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Content archived on 2024-04-19



A new technology to weld aluminium alloys with Nd-YAG laser has been developed. The objective was to remove the limitation of weld depth and of weld quality of 2 kW continuous or pulsed Nd-YAG lasers available at the first years 1990.
The analysis of the weld quality with different laser mode has been done. The modes considered were: continuous, pulsed, pulsed-sustainer with a continuos mode superimposed to a pulsed mode, and the Q switched mode. The best quality was achieved with continuous mode using a high beam quality laser source. In fact, the beam spot on the material had to be so little to reach the threshold intensity of about 1.5E6 W cm{-2} even with power levels of 2 kW. In this condition better key-hole stability produced better weld quality. Successive pulses produced the opening and closing of the key-hole. With pulse-sustainer mode and Q switching mode the additional energy of the pulse created unstable conditions for the key-hole and the melt pool.
Two ranges of process parameters have been developed experimentally. Two millimetre thick aluminium alloy sheets have been welded with 3 kW of continuous power at speeds up to 10 m/min. In order to weld thickness up to 5 mm, 5 kW of continuous power has been delivered to the work-piece using a new optical head with twin fibre system to sum two laser beams. Weld speeds up to 2.5 m/min have been reached.
The other technological issues addressed by the project were the mathematical models of the welds, the monitoring on line the weld quality, and the movement of the optical head connected to the laser sources with fibres along a three dimension path using an anthropomorphic robot. Positive answers to these issues have also been given.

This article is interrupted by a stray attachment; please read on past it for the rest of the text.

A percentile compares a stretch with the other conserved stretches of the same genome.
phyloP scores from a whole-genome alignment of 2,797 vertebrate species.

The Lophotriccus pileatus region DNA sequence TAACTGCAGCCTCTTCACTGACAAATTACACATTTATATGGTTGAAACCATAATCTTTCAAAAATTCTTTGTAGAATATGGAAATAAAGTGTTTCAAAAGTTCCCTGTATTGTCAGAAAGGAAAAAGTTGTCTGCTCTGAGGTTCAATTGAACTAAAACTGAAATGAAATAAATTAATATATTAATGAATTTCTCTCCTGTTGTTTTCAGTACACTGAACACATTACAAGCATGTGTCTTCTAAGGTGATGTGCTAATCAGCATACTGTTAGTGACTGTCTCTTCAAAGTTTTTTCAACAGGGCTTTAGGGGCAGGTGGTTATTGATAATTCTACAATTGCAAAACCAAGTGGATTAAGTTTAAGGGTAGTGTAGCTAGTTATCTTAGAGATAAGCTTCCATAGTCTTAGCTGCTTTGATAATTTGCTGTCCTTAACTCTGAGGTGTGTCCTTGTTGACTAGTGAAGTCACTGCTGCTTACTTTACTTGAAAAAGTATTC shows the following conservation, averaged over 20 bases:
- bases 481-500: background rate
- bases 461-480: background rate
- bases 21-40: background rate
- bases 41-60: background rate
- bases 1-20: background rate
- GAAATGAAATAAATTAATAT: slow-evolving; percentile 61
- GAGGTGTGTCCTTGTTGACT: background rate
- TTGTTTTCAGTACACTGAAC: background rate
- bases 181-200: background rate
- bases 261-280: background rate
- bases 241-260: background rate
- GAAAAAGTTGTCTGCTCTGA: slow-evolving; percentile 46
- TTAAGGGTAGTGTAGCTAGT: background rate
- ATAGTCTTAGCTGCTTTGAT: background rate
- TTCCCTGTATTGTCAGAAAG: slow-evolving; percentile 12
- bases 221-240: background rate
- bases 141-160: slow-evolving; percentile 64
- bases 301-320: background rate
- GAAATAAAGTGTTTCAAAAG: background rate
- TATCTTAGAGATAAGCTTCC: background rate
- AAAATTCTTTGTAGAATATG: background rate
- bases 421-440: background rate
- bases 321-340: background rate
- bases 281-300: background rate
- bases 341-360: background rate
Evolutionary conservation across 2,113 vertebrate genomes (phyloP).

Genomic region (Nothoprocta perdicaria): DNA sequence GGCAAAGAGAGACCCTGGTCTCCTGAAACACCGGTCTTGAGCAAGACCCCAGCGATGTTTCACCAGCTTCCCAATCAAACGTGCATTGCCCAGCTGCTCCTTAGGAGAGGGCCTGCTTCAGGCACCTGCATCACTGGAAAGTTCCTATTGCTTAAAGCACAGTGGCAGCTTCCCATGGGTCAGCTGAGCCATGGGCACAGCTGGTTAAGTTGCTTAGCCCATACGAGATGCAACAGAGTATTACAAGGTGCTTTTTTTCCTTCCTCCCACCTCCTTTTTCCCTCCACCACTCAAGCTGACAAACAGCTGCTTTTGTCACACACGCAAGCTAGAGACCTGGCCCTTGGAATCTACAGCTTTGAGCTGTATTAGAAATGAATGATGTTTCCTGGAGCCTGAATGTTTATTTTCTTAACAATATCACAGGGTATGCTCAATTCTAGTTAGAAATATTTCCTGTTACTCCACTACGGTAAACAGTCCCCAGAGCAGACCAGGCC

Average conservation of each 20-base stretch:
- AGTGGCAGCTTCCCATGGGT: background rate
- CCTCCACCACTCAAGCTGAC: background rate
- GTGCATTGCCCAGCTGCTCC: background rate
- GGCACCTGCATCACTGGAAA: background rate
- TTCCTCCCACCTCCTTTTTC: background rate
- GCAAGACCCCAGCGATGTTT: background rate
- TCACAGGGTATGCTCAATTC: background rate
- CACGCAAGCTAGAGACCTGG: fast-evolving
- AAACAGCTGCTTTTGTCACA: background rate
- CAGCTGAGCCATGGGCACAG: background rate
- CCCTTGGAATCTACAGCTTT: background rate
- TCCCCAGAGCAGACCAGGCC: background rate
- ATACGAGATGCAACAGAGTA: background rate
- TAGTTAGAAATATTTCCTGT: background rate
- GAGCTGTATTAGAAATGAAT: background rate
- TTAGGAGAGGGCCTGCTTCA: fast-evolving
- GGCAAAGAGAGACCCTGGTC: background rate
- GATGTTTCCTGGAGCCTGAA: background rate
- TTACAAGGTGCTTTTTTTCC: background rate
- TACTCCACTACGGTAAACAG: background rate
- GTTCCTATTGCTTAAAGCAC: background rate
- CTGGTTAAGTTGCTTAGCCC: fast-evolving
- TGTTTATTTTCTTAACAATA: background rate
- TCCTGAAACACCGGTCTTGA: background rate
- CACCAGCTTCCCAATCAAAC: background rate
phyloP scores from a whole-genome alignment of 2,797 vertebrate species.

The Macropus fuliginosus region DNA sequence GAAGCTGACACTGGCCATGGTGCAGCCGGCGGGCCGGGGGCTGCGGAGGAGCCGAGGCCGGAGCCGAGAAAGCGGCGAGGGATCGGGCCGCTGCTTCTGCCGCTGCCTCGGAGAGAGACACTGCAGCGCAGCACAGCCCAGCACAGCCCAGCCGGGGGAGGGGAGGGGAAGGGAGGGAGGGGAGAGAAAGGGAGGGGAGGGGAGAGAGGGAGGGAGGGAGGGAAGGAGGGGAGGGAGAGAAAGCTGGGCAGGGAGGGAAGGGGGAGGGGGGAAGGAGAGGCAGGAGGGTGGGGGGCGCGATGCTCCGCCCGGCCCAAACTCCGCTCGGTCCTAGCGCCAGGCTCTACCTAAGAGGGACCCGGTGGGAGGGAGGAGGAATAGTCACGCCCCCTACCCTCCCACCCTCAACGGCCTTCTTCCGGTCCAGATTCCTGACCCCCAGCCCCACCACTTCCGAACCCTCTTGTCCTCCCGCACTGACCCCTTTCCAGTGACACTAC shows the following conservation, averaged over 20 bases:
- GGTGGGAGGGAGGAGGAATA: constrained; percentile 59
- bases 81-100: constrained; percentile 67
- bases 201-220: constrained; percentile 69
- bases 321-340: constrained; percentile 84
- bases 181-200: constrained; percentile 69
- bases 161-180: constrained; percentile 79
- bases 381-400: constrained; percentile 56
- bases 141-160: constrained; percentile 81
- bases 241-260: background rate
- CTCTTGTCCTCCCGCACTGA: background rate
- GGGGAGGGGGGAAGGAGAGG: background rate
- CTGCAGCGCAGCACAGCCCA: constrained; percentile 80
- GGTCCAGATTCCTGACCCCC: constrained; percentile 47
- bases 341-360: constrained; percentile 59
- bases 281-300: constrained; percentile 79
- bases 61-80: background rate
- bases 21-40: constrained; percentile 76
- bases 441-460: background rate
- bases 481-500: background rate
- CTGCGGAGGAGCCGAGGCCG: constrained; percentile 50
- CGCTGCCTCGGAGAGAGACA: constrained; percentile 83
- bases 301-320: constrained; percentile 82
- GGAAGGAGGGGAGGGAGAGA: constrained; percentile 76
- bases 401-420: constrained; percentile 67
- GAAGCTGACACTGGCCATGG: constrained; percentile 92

Welding of advanced materials offers considerable problems. In various industry sectors, e.g. the car, utility vehicle, rail road and aerospace industry, the limitations of conventional welding techniques restrict the use of advanced materials, such as aluminium alloys or high strength steels, as well as new,advantageous design. An example for the latter are lean manufacturing concepts which require low disortion welding. Another example for optimized design enabled by laser welding are tailored planks. YAG laser welding offers a solution for many of these advanced materials as well as for other difficult to weld materials like e.g. Zn coated stell. The proposed project will develop high power YAG laser welding to a state where industrial work pieces can be welded. This includes CW lasers and pulser-sustainer lasers. CW YAG lasers,which are now available for the first time with the data which allows such industrial applications, are capable to perform high quality welds with a depth of 5 mm in steel, but only of about 1 mm in aluminium. For a higher depth of weld and for difficult welding tasks, the present project proposes the development of pulser-sustainer lasers. Welding tests show that these lasers will extend the high quality weld regime of CW YAG lasers to higher welding depth. The project focuses on the development of the application technology. In addition, the pulser-sustainer laser and other major hardware components will be developed or adapted to the needs of the project.

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Centro Ricerche Fiat SCpA
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Strada Torino 50
10043 Orbassano Torino

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